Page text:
Despite their size, emus can be surprisingly cryptic.  © Julia Ryeland

Despite their size, emus can be surprisingly cryptic. © Julia Ryeland


Ryeland hasn't always been a bird enthusiast: Her previous research project studied defence mechanisms in a colourful alpine insect, the mountain katydid. Even so, she quickly grew fond of the emu and its peculiarities. “They’re incredibly curious – I think that’s what I like the most," she says. "They have some really bizarre behaviours that I have no idea what they’re about — they do this strange dance where they flick their legs out and they look like they’re having a little bit of a seizure”.

Ryeland hopes that her behavioural findings will be used to inform management and conservation of the species. Sadly, emus and humans already have a chequered history. Three distinct varieties of emu — on Tasmania, King Island and Kangaroo Island, respectively — were driven to extinction by early European settlers. Likewise, the mainland species was persecuted as an agricultural pest in the early- to mid-20th century, surviving decades of hunting bounties and even an ill-fated military campaign called the Great Emu War.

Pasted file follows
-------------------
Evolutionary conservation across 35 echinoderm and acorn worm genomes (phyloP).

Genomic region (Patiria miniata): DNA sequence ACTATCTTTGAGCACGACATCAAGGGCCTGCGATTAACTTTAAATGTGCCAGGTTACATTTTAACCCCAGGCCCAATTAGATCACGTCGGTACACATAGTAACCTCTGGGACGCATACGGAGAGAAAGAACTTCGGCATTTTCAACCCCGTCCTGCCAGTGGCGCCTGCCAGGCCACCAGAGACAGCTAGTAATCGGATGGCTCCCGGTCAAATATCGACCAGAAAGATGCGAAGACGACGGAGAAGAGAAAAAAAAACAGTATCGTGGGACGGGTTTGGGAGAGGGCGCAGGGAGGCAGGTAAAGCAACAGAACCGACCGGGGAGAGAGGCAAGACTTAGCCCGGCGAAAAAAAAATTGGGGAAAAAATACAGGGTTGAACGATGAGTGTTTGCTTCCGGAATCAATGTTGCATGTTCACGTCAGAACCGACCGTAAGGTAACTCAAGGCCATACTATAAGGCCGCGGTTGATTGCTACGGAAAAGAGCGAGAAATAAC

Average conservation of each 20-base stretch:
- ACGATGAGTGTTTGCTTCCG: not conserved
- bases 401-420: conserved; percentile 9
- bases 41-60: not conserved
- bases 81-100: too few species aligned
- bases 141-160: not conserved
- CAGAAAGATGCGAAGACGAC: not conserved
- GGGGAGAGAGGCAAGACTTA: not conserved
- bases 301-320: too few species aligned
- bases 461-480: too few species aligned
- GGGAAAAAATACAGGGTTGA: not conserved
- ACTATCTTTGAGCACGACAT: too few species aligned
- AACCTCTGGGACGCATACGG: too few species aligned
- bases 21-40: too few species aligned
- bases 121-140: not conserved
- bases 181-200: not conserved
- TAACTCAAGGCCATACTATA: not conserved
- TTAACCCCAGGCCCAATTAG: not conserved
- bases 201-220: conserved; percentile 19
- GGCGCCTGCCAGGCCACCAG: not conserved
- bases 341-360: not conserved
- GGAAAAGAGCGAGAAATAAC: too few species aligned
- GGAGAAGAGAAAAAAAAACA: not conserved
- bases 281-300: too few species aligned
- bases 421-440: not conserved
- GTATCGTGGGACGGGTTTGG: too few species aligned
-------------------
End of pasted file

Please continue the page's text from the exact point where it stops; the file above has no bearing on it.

Today, despite their overall abundance, emus are very susceptible to urbanisation, and occur less in the developed regions along Australia’s east coast. In the Northern Territory, too, the emu is considerable Vulnerable. It is “one of those species we’ll have to look out for in the future to see what happens to their conservation status,” says Ryeland.

Emus, when they can be found, are one of Australia’s most distinctive species, and are certainly deserving of more scientific attention. Unlike their playmate on the coat of arms, the kangaroo, we know precious little about the private life of our largest bird. Piecing together their breeding habits will be hard work, but Ryeland’s curiosity is equal to that of the birds she studies.